Unlocking Australia’s ‘copper kingdom’

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BHP chief operating officer Edgar Basto at Austmine 2023 in Adelaide, South Australia
‘We see longer-term opportunities and potential synergies … that could put SA on the global copper map’

Chile holds the mantle, but South Australia’s Gawler Craton could be the world’s next “copper kingdom”, the Austmine 2023 conference in the state’s capital, Adelaide, heard this week.

“An exciting prospect”, is how BHP chief operating officer Edgar Basto described the opportunity in front of the A$225 billion company to elevate South Australia’s status in its 1.7 million tonnes a year copper production portfolio and make the most of the Gawler’s “huge untapped potential”.

Speaking at Austmine 2023, Basto said water, energy and people were among the factors that would play heavily into BHP’s now accelerating assessment of its copper growth options following this month’s $9.6 billion acquisition of OZ Minerals and its Carrapateena and Prominent Hill operations in the Gawler region.

The region accounts for less than 20% of BHP’s mined copper output but now looms larger in the company’s capital allocation plans as it eyes a scheduled 2027-2028 major copper smelter shutdown at its flagship Australian asset at Olympic Dam. CEO Mike Henry spoke earlier this year about increasing smelting capacity at Olympic Dam to “de-constrain the underground … [and] create more efficient operations”.

“So with an eye to not wanting to take the smelter down twice, that’s [2027-2028] probably the timeframe that we’d be targeting whether it be Olympic Dam standalone, Olympic Dam with Oak Dam, or a combination with the OZ assets, all of this can be looked at in quite some detail after the transaction is concluded,” he said.

Basto said at Austmine 2023: “We have in front of us the opportunity to create a new copper province for South Australia that is globally first class. It can bring new jobs, new skills, local business opportunities and economic growth for this state.

“But it will require us all to step up.

“This is a global competition.

“As global demand for copper increases, global competition for investment to meet that demand is also heating up. We are seeing this in places like the US and Canada, which have brought in new policies and strategies to attract major investment in critical minerals.

“Here and now we are facing the battles of inflation and pressure on global supply chains.

“Every copper producer globally is facing these same challenges.

“Here in Australia we will have to fight harder.

“South Australia is well placed and is match fit.

“It knows how to compete with global players – and carve out its expertise – in industries such as aquaculture, in defence, wine, space technology and in health. In mining, we must continue to work in collaboration with the government, our traditional owner partners, and local communities to realise our potential.”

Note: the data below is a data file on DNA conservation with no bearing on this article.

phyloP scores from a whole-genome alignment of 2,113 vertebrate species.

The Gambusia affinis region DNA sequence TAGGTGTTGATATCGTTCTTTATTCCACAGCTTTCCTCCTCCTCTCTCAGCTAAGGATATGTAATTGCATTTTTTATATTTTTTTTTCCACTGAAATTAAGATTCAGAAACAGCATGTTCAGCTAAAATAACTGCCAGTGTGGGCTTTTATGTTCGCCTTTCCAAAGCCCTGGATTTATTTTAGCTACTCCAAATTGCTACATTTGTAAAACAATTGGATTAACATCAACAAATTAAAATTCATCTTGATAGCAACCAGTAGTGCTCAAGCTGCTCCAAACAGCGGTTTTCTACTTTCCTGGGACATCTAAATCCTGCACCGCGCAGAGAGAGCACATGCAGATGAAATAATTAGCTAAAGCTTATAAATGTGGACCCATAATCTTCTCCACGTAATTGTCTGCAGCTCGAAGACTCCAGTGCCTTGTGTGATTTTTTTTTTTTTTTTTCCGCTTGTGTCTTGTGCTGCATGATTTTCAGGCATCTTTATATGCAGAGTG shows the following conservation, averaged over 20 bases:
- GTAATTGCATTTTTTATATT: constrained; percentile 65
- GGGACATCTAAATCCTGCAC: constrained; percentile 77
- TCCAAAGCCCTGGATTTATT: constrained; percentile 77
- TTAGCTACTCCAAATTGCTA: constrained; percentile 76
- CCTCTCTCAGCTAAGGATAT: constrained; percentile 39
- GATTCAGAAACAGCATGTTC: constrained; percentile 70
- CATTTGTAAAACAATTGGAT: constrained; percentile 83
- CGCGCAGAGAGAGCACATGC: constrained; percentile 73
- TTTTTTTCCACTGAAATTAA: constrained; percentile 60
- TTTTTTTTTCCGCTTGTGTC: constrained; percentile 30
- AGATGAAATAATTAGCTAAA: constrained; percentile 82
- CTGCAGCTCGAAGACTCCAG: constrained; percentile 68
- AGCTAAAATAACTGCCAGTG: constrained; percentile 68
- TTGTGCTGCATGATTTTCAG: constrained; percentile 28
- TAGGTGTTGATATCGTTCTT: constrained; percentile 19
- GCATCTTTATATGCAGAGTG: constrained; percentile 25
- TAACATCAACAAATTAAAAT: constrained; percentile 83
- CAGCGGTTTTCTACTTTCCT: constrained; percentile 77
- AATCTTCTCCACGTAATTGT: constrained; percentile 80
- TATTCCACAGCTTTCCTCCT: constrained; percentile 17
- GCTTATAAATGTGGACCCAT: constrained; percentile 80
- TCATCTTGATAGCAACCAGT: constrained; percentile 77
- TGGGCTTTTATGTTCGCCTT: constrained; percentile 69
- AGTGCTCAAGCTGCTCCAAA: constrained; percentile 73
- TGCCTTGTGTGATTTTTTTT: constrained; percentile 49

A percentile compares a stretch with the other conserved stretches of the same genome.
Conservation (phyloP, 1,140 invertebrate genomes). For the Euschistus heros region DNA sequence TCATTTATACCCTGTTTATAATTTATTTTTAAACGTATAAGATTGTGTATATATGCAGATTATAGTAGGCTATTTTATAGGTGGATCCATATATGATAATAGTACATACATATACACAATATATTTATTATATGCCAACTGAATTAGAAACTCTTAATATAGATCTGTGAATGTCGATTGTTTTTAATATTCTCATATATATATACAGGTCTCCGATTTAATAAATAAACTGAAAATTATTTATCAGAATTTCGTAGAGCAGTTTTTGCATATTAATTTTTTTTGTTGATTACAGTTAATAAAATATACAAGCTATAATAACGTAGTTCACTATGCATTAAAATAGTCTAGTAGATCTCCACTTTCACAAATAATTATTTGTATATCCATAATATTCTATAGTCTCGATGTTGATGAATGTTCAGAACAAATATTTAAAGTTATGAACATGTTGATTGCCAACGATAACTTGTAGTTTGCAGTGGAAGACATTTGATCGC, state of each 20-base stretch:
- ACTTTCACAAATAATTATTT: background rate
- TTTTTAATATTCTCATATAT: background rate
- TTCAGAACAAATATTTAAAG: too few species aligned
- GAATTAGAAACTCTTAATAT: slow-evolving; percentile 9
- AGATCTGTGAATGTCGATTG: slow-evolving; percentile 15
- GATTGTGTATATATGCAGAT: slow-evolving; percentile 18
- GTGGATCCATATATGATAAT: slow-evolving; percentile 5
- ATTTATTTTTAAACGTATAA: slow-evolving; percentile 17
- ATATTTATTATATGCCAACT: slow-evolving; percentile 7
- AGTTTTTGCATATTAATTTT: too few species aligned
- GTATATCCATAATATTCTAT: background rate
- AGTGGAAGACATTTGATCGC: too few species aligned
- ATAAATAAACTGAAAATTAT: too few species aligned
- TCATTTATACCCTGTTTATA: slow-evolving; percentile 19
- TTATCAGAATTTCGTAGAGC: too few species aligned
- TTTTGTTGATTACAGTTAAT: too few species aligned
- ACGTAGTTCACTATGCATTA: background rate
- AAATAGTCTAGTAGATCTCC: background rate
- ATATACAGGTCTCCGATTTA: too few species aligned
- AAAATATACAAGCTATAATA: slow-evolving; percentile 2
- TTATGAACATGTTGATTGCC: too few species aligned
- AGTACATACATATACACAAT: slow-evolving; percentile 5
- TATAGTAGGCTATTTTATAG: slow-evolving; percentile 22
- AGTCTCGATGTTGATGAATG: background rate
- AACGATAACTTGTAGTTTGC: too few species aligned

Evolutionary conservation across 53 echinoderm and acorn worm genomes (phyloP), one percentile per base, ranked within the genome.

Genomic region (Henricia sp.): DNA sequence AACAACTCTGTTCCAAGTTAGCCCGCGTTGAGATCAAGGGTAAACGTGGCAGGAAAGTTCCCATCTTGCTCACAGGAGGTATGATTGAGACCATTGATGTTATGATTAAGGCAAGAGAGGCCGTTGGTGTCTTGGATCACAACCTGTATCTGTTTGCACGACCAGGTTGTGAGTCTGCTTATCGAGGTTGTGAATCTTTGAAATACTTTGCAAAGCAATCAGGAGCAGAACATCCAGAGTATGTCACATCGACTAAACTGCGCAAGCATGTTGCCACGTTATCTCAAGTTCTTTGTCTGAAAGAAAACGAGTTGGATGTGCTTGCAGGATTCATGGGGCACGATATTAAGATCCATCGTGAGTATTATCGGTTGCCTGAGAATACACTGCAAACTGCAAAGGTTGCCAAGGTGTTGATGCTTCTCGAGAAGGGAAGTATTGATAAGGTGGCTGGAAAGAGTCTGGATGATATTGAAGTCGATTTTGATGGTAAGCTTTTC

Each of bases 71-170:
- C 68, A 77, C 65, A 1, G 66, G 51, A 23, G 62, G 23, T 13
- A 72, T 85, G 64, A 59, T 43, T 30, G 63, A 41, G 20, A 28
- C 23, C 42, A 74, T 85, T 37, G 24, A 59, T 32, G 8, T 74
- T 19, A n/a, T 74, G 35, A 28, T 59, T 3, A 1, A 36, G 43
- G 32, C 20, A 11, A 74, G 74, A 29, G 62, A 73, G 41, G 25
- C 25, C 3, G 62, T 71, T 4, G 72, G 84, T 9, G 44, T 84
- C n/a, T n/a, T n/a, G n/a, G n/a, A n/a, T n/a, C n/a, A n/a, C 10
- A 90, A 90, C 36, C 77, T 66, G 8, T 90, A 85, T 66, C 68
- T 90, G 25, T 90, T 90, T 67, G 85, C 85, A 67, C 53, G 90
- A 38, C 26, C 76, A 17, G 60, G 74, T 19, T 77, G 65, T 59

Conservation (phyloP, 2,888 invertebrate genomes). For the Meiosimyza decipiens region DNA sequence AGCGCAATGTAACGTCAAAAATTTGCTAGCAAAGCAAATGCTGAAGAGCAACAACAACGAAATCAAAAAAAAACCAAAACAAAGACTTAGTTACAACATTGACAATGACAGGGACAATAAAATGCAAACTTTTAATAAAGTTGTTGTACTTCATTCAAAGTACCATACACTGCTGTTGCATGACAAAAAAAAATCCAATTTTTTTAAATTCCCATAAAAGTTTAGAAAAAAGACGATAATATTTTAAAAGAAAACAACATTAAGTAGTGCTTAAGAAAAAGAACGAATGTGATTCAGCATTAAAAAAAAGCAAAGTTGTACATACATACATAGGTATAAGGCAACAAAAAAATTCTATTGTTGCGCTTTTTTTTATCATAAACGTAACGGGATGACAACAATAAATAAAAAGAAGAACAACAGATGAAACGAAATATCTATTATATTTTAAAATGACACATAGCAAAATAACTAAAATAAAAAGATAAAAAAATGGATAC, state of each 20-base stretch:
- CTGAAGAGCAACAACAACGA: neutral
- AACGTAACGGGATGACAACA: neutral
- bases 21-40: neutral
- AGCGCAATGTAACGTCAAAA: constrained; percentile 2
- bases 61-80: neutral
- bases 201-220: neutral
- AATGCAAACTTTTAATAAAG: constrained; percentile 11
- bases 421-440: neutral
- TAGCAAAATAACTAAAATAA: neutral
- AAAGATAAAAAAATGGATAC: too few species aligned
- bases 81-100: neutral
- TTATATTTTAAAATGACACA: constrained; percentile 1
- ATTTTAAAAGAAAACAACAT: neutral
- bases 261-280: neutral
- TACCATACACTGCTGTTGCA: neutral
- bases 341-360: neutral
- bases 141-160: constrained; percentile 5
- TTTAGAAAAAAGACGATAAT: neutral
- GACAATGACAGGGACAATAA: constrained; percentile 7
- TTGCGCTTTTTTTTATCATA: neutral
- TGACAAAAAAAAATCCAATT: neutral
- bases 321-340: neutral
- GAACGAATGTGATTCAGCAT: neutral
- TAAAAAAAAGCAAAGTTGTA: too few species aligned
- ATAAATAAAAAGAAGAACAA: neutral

Basto said “anyone who is familiar with the geography of the Gawler Craton will at once see the opportunity that all of this presents”.

“We have three existing mines that are attractive in their own right, but if we start to look at them together, we see the longer-term opportunities and potential synergies to build a copper province that could put SA on the global copper map.

“Here in South Australia, we have nearly 70% of Australia’s copper resources but we produce just under 30% of Australia’s mined copper production.”

More broadly, according to Geoscience Australia, “Australia is ranked number two in the world for copper resources, but number eight in the world for mined copper production”.

“The Gawler Craton has huge untapped potential… Just imagine for a moment that we can develop a mining hub centred around a smelter that brings even more of SA’s high quality copper to global customers.”

Basto identified the availability and cost – fiscal and social – of water and energy as potential constraints on investment and growth. While the Austmine event spotlight is mainly on technology and innovation, Basto was not alone in emphasising the importance of people, in various ways, in the growth equation.

“There is enormous talent and technical ability here in South Australia,” he said.

“People and culture is at the heart of our approach to integration. By combining BHP and OZ Minerals assets, and the skills and technical expertise of our people, we can build something that is greater than the sum of our parts in South Australia.

“In the technology and innovation space, an innovation team is actively testing new ways of finding and extracting copper.

“We are looking at technologies to improve efficiency in metal recovery, reduce environmental footprints and conserve water.

“We’re investing heavily in skills and training. At the end of 2020, we pledged to fund 2500 new trainee and apprenticeships programs across Australia over the next five years. Today, we have welcomed 800 new students, including more than 350 graduates already.

“In South Australia, we established the Olympic Dam Underground Mining School of Excellence to create new opportunities for people with our experience in mining.

“Around 300 people complete the program each year and enter into roles at Olympic Dam. Our people are paid to train and move into roles with BHP when they graduate.

“This program, in addition to our graduate and intern programs, ensures we are reaching all the big thinkers and bright minds to open up opportunities here in SA.

“This is not an overnight endeavour and we cannot do it alone.

“There is value here for everyone and our collective effort will help us seize the opportunity for South Australia and for Australia as a whole.”


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